A Russian court has extended the detention of Wall Street Journal (WSJ) reporter Evan Gershkovich by three months, ordering the 31-year-old American citizen to be held until August 30.
Gershkovich was arrested in March on espionage charges while on a reporting trip in Russia and formally detained in April. He, his employer and the US government have denied the charges.
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Tuesday’s pre-trial hearing was not announced in advance, and the entire case has been wrapped in secrecy.
Moscow has said the sensitivity of the espionage charges means the trial must be held in private and court documents are not being made public. Russian authorities have not detailed what – if any – evidence they have gathered to support the espionage charges.
Russia’s state-owned TASS news agency said the session was closed because the reporter was accused of possession of “secret materials”.
One Russian news agency, Interfax, quoted a court official as saying Gershkovich’s parents were visiting Moscow and had been admitted to the court building but not into Tuesday’s hearing.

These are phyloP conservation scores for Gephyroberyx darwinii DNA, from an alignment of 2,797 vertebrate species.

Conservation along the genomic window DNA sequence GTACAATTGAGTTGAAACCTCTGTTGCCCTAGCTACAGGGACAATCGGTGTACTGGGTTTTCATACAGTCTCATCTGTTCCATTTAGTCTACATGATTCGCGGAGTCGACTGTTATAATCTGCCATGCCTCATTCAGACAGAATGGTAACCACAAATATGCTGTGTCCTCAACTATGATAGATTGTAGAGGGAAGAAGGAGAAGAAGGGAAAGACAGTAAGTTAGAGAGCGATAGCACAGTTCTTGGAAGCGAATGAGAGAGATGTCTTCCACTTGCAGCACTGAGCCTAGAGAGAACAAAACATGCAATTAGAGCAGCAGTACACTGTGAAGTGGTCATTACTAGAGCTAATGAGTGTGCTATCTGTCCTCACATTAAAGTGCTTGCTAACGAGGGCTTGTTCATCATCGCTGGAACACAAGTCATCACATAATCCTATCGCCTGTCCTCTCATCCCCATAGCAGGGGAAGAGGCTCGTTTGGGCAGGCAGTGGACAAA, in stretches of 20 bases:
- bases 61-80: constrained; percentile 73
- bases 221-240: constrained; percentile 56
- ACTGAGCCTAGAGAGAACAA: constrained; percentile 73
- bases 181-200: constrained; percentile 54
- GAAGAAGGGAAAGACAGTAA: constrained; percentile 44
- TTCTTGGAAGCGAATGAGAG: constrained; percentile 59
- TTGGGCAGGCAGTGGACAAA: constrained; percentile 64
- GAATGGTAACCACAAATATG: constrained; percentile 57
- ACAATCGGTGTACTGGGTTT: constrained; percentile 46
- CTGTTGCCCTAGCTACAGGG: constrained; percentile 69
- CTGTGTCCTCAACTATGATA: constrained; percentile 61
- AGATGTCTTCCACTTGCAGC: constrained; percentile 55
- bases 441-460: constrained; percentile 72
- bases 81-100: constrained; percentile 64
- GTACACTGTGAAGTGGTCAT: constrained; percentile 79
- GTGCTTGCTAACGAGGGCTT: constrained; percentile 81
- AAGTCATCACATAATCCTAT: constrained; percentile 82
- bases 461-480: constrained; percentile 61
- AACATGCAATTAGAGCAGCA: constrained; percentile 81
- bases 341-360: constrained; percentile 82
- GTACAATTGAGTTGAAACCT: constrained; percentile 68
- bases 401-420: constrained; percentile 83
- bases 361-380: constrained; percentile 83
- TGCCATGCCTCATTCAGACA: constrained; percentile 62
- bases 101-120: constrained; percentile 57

The United States called for his immediate release after Russia’s security service had sought to extend his detention.
“He shouldn’t be detained at all. Journalism is not a crime. He needs to be released immediately,” White House national security spokesman John Kirby told CNN.
“We’re still going to work very, very hard to see if we can get him home with his family where he belongs.”
US officials are still pressing for consular access to Gershkovich directly with the Russians, Kirby said.
“There is no grounds for denying consular access … We really want to get that consular access going.”
The US embassy in Moscow was quoted by WSJ as saying it was “deeply concerned by today’s Russian court decision”.
“The United States strongly objects to Russia’s ongoing denial of consular access to Mr. Gershkovich. We reiterate that the claims against him are baseless and call for Mr. Gershkovich’s immediate release,” it said.
In a statement after Tuesday’s hearing, the WSJ said, “While we expected there would be no change to Evan’s wrongful detention, we are deeply disappointed. The accusations are demonstrably false, and we continue to demand his immediate release.”
Gershkovich is the first US correspondent since the Cold War to be detained in Russia on spying charges. His arrest rattled journalists in the country and drew outrage in the West.
He is being held in Moscow’s Lefortovo prison. US Embassy officials were allowed at least one prison visit to Gershkovich since his arrest in Yekaterinburg on March 29, but Russian authorities have denied permission for other visits.